“Time travel” stories in which the time travel element is fantastical, unexplained, ungrounded, etc are stories that may use time travel as a setting device, but they are not “time travel” stories. They’re stories that use some hand-wavium time travel methodology to change the scene. If, on the other hand, the story is about the consequences of time travel, creating time travel, using time travel in a controlled and pseudo-scientific manner, then they are properly “time travel” stories and belong under the heading of science fiction.
        The primary feature defining the difference is how the science is handled and whether or not the context of the story is, essentially, the impact of something scientific on humans/human society. Same holds true for alt history, etc.
        Even a few decades ago there would be no need to discuss this; its only become an “issue” since mainstream literary writers have begun to appropriate themes and concept from genre – usually with no deeper engagement than ‘its a nifty device I can use for my otherwise mundane tale of whatever’.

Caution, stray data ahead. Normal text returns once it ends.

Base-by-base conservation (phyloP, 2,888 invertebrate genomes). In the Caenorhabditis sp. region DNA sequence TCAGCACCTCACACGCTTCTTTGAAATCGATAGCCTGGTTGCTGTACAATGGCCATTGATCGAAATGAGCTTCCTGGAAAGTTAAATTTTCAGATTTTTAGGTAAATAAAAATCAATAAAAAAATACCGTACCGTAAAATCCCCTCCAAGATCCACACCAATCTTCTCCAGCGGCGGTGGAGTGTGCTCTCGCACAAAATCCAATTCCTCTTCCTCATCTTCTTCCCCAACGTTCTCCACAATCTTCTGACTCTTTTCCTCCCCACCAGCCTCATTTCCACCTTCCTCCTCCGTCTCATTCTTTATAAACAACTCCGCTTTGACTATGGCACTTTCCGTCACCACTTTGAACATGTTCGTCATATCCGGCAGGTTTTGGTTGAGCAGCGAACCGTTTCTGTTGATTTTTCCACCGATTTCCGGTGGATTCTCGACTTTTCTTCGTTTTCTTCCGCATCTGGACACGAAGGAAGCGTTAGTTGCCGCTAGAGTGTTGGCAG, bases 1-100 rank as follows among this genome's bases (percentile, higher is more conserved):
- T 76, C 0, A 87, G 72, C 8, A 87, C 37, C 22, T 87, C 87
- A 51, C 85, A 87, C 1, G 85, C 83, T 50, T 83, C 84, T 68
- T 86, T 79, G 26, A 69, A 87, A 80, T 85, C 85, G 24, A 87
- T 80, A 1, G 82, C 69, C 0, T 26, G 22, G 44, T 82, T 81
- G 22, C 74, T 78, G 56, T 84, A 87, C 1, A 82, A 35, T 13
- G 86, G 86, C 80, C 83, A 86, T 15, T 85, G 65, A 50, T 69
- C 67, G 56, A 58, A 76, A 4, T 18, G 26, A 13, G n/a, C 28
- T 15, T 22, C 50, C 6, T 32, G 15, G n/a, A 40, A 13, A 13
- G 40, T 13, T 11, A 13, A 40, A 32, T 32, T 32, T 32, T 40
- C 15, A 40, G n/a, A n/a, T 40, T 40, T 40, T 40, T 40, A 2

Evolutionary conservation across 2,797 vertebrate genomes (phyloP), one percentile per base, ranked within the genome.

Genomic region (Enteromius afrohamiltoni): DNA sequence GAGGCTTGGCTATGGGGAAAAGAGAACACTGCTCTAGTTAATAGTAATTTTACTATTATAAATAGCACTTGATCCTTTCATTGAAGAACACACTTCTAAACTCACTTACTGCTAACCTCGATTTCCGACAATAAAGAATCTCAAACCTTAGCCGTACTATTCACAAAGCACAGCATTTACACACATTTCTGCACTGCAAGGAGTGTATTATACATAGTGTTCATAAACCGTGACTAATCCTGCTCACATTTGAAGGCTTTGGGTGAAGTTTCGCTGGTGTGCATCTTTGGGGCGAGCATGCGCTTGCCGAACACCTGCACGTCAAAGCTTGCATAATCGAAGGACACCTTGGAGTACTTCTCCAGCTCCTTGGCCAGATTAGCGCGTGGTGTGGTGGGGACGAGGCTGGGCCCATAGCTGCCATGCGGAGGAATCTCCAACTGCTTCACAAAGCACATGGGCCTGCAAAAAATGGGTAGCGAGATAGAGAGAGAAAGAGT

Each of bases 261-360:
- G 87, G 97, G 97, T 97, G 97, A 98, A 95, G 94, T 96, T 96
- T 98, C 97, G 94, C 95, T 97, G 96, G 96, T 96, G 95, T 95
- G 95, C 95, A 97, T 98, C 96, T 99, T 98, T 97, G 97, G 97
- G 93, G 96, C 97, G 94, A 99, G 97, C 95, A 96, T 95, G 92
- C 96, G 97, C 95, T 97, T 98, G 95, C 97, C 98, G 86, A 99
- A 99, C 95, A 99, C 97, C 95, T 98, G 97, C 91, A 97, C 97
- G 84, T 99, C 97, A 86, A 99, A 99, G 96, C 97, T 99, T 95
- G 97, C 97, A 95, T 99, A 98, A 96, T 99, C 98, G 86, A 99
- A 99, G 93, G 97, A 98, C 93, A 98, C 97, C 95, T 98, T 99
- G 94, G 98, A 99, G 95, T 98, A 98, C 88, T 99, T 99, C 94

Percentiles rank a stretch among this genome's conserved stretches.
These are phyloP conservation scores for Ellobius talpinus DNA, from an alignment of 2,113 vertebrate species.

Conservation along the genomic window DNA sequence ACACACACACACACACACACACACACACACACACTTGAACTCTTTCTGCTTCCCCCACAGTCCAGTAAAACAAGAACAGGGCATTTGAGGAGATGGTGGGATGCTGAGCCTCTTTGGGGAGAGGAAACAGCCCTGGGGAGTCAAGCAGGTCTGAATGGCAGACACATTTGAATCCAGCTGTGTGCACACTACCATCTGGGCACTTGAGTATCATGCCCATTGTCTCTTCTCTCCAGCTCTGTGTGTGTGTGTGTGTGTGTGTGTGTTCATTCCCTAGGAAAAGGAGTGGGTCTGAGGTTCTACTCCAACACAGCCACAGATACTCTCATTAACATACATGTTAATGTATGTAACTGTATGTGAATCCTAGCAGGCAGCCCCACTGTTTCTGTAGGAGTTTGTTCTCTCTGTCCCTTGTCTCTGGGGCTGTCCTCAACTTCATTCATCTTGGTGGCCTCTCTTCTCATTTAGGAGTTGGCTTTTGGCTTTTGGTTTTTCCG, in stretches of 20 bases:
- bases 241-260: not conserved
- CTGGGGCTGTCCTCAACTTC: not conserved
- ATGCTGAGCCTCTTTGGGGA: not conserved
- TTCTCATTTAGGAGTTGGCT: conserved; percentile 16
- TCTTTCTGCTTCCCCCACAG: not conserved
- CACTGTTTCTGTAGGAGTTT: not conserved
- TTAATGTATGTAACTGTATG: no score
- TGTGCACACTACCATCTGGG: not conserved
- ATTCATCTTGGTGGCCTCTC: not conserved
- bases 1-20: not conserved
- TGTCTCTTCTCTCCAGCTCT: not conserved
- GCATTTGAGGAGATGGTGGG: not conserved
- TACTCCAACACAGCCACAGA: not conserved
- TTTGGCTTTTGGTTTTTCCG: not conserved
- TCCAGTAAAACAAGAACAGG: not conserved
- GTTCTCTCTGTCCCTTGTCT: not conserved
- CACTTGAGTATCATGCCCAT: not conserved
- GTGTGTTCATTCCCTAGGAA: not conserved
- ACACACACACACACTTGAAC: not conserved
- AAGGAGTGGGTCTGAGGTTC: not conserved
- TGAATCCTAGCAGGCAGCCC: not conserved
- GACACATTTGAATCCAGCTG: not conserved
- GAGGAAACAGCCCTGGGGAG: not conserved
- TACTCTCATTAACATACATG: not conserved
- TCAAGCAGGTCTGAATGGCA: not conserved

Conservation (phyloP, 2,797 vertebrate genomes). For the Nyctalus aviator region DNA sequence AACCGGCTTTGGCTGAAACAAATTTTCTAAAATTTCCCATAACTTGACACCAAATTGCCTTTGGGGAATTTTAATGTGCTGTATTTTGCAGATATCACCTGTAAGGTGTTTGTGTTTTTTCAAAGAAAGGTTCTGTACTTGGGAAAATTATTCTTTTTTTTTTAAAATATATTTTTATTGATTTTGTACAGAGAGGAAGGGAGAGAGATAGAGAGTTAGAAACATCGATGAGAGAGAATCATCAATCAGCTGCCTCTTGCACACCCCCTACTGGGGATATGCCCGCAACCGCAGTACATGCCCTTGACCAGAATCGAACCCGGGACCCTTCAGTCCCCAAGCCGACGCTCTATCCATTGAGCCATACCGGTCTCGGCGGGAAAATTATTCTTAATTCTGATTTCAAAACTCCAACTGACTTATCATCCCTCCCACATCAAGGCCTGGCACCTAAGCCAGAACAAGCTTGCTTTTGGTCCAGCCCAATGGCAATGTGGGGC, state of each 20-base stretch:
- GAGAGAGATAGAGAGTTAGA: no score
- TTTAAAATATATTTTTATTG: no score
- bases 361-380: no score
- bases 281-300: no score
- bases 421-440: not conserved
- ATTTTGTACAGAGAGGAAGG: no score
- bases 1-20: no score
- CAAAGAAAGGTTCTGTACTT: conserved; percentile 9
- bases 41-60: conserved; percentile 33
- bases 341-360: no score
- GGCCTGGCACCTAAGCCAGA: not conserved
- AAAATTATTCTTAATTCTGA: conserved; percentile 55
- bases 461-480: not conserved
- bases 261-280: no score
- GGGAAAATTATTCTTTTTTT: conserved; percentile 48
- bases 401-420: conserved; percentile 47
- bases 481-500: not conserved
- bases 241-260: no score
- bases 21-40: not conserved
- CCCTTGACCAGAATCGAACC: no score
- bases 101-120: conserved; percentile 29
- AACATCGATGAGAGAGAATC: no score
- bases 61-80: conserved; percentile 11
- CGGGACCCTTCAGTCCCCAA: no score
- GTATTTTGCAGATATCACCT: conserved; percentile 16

On the scifi/SF thing: historically, “sci fi” was rejected by the science fiction community and came to be received as a term of derision. Within the SF community we began pronouncing it “skiffy” and used the term to indicate that someone was clueless about the genre, or only had a fleeting, surface-level engagement with it. In more recent years it has become the more popular term for the genre – primarily when referring to media presentations – but some of us still wince when we hear it and prefer the more formal science fiction or SF. the nameless television station taking the name SciFi originally (now syfy) was seen as a perfect name for a channel that produced whale-droppings levels of utter crap that perfectly matched what we would expect from a channel naming itself that.
        On the taxonomy – writing is formally divided into non-fiction and fiction. Fiction is further divided into prose and poetry. The next level below prose is fantasy, which itself contains science fiction, romance, “fantasy”, westerns, mystery, etc.